Two entries submitted by TAMPEI were shortlisted in the Architecture in Development (A-D) Global Challenge 2021, a competition that recognizes the best community projects and helps accelerate their development through meaningful collaborations and a financial incentive of €3,000 for the top two winners.
Among the top 25 entries was Agaw-Agaw Resettlement: Social and Spatial Inclusion. Located in Barangay Putatan, Muntinlupa City, the proposal aims to inform resettlement processes through citizen participation and community-building. It pays particular attention to more or less 1,000 informal settler families (ISFs) residing within the New Bilibid Prison (NBP) Compound who were recently transferred to an in-city relocation site along Sitio Daang Hari amid the COVID-19 pandemic. “Just like how the concept is defined in the Filipino language, the essence of Agaw-Agaw’s story is the continuous assertion of the urban poor’s right to the city,” said Architect Louie Posadas, its lead proponent.
On the other hand, the entry Community-led Housing Design in Munting Nayon landed on the competition’s top 56. The proposal aims for the transformation of a one-hectare informal settlement in Barangay Putatan, Muntinlupa City into a safe and livable community for 35 households through a series of participatory housing design workshops. “The result of this initiative will help the community in accessing technical services that would support their upgrading needs,” said Architect Christopher Ebreo, its lead proponent.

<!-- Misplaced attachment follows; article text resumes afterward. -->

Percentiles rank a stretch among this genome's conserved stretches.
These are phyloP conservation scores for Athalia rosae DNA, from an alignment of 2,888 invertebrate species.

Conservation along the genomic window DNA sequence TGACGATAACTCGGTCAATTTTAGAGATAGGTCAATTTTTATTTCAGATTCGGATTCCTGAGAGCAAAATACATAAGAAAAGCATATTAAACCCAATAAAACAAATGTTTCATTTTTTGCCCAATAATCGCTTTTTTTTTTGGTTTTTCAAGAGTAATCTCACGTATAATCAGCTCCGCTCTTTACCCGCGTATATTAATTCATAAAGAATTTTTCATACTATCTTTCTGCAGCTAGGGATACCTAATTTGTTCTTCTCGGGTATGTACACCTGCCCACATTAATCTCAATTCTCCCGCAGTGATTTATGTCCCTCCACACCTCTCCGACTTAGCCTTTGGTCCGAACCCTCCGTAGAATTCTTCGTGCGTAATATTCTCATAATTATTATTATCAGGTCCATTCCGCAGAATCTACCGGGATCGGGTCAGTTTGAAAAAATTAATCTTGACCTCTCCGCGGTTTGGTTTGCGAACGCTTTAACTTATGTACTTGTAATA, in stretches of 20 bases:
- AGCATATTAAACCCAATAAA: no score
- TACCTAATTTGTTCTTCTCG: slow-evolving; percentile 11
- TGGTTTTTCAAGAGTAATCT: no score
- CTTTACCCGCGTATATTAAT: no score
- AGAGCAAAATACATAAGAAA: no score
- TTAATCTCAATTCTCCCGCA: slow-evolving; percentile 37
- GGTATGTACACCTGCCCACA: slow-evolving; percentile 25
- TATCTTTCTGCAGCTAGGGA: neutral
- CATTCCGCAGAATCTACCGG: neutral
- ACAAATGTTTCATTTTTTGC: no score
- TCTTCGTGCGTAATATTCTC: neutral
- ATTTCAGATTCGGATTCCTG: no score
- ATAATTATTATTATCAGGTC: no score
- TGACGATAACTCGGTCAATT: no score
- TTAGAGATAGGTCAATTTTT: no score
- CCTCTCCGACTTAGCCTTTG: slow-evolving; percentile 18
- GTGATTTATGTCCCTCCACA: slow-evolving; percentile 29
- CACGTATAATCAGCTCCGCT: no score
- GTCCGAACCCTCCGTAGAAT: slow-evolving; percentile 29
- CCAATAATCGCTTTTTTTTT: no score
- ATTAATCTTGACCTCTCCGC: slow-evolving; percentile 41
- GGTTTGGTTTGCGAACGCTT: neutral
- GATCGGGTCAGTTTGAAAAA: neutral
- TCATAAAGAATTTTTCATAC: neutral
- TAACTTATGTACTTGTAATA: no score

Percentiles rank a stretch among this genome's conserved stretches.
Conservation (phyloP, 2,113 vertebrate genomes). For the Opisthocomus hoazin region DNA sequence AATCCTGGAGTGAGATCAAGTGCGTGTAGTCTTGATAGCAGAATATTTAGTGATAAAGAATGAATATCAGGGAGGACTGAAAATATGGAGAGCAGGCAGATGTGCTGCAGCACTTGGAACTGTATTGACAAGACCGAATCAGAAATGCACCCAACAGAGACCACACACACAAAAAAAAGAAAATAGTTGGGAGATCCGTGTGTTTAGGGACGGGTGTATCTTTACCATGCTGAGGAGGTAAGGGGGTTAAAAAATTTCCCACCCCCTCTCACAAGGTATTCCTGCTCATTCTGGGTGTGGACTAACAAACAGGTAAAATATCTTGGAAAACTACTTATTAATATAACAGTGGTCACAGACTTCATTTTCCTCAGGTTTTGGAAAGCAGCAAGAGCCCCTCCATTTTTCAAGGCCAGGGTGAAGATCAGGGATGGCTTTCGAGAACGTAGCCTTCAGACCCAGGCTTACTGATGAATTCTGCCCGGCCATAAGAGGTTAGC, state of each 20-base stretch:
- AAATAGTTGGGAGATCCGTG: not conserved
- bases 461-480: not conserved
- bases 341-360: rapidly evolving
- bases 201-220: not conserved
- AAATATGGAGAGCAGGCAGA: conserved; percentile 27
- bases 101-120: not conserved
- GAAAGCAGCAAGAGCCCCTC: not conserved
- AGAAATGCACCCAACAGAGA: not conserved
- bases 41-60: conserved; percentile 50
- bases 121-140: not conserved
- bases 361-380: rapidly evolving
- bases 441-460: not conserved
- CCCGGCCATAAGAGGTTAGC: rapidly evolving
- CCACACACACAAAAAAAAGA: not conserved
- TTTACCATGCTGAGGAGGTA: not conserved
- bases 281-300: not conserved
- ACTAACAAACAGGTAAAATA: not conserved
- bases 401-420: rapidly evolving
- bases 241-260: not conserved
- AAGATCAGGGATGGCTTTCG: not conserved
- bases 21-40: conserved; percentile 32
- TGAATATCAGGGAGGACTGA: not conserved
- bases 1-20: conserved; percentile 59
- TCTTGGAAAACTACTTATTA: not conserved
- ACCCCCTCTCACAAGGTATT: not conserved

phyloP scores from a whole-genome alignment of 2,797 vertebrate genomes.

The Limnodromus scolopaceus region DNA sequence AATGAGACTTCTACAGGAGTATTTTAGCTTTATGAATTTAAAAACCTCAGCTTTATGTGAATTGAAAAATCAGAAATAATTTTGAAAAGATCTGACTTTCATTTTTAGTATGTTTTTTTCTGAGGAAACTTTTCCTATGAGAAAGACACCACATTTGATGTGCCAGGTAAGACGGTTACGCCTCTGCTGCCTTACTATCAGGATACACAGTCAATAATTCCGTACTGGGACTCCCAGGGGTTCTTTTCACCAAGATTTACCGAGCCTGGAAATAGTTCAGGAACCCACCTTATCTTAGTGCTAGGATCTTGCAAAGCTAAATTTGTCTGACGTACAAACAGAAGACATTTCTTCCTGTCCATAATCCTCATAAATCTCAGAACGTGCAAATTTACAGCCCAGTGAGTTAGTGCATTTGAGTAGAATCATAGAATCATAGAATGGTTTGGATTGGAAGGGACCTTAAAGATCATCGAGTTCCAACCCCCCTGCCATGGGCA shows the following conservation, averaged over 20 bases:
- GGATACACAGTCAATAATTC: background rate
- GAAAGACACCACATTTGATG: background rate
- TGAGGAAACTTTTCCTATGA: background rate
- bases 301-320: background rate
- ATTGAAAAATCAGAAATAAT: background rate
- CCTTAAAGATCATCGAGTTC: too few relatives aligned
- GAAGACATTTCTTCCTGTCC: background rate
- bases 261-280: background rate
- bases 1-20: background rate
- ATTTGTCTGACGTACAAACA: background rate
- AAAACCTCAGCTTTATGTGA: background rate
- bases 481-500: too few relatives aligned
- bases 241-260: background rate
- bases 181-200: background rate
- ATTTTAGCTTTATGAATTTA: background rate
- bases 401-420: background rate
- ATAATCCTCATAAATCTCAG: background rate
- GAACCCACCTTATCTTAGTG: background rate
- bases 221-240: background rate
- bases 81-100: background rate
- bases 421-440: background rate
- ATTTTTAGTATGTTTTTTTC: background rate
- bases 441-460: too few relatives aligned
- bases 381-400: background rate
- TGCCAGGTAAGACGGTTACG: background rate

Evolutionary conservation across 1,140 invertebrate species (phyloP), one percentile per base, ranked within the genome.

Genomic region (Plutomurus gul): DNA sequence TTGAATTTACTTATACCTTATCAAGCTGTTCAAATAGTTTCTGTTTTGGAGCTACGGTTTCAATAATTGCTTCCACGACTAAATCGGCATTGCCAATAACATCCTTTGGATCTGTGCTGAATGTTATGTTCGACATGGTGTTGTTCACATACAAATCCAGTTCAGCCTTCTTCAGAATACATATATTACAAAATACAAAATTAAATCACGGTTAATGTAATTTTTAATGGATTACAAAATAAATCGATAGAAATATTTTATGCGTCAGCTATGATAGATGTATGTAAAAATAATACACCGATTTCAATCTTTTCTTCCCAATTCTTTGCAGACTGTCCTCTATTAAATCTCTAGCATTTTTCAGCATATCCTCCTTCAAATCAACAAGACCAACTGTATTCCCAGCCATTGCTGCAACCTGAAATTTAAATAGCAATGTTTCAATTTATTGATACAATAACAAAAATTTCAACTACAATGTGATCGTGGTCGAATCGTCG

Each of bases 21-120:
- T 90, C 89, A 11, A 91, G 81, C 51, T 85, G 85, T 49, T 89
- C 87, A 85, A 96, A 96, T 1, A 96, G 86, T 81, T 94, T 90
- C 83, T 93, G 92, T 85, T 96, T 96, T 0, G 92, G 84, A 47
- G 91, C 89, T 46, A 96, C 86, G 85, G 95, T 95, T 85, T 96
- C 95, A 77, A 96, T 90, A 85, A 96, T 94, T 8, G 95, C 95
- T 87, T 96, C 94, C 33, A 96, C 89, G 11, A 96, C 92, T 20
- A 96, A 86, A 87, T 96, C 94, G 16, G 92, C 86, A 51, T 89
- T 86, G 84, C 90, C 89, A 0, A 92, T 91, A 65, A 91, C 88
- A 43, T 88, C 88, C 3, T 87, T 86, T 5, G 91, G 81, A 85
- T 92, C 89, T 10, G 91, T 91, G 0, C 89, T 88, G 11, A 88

From over 200 entries, about 80 were awarded eligibility for engendering the design theme “collective spaces” as reflected in the diverse architectural projects ranging from community centers, schools and libraries, housing, and urban gardens, among others. While both entries did not reach the final stage of the competition, TAMPEI was thankful for the opportunity to have been part of this global community believing that “the future of architecture is together.”
Agaw-Agaw Communities benefit from UPCLAS
Socialight is an annual fundraising tree lighting event organized by the University of the Philippines Circle of Landscape Architecture Students (UPCLAS). This year, Socialight highlights Community-Oriented Landscape with the theme: Ilaw ng Tahanan: Lights Will Guide You Home. With this event, they want to bring light to the rising concerns about housing poverty at the height of the pandemic in the Philippines. Together, they show support in asserting the basic rights to safe and suitable shelter for all.
This year, UPCLAS partnered with TAMPEI and chosen community beneficiary: the Agaw-Agaw Communities in Sitio Bagong Daang Hari, Muntinlupa City who have been relocated due to the mixed-used development of their original housing area in the New Bilibid Prison (NBP) Compound. The proposed assistance and intervention of TAMPEI would give these residents an avenue to hold dialogues with stakeholders’ frameworks in their new area. This intervention aims to address the residents’ spatial needs such as incremental temporary housing, and access to sanitation, water and electricity.
All proceeds will be donated to fund the current community development initiatives in Agaw-Agaw including: (1) Savings group for land tenure, (2) Bigasang Bayan, and (3) Urban Gardening. Part of the donation will also be used to fund the community development planning and construction.